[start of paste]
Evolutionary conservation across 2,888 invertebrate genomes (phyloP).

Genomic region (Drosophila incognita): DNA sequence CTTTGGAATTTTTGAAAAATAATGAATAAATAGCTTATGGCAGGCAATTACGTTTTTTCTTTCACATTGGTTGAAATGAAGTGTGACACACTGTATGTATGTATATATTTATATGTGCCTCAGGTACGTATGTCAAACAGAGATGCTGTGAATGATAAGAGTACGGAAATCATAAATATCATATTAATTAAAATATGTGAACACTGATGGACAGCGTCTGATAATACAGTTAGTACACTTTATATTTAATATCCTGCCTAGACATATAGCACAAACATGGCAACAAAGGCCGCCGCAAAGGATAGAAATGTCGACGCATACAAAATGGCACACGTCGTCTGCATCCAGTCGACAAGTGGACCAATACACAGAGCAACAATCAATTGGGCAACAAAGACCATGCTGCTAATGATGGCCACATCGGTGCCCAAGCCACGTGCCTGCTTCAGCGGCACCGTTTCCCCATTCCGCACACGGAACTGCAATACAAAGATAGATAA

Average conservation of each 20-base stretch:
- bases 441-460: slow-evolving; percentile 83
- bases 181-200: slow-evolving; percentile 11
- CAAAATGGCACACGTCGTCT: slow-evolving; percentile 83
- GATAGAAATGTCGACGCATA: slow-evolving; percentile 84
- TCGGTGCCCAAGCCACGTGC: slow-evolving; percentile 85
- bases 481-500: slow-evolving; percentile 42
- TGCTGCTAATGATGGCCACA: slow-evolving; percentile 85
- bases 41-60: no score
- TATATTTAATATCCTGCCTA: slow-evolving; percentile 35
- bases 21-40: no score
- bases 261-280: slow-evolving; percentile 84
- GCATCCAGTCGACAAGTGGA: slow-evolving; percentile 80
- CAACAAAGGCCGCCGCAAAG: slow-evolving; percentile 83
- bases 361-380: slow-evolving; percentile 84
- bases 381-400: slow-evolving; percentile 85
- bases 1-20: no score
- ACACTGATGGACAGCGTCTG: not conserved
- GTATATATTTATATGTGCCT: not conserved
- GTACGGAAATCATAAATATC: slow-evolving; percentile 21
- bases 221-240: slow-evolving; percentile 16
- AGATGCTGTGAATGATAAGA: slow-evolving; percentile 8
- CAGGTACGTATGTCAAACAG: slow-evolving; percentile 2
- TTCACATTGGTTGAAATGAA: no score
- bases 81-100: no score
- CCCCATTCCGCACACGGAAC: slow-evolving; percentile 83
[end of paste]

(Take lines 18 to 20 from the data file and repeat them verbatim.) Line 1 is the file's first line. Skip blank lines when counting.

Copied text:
- bases 381-400: slow-evolving; percentile 85
- bases 1-20: no score
- ACACTGATGGACAGCGTCTG: not conserved